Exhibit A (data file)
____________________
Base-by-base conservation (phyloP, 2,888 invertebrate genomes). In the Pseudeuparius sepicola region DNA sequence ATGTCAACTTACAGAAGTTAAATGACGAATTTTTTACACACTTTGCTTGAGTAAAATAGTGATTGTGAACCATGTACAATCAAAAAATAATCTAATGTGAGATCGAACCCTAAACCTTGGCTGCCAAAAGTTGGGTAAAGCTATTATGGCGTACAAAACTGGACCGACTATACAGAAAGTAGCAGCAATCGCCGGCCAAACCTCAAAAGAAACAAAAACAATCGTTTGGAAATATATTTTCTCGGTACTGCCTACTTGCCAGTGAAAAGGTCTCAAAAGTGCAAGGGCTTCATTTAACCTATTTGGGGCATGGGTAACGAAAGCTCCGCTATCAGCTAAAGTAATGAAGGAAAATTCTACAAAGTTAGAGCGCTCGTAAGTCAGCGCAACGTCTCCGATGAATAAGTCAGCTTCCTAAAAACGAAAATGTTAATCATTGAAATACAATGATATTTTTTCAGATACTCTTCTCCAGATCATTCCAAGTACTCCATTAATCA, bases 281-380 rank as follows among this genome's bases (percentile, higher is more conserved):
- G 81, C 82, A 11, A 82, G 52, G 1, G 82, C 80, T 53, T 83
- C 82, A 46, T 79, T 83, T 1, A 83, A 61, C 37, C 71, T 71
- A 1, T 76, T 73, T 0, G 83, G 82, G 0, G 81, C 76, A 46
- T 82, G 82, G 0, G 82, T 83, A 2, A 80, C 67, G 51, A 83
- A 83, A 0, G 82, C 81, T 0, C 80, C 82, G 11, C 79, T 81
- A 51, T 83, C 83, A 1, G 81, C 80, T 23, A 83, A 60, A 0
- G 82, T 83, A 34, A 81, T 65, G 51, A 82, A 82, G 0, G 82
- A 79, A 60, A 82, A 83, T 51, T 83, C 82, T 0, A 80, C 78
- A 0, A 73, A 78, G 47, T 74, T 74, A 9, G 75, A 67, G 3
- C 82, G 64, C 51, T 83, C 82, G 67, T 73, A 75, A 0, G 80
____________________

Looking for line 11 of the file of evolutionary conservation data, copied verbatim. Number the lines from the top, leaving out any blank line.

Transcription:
- C 82, G 64, C 51, T 83, C 82, G 67, T 73, A 75, A 0, G 80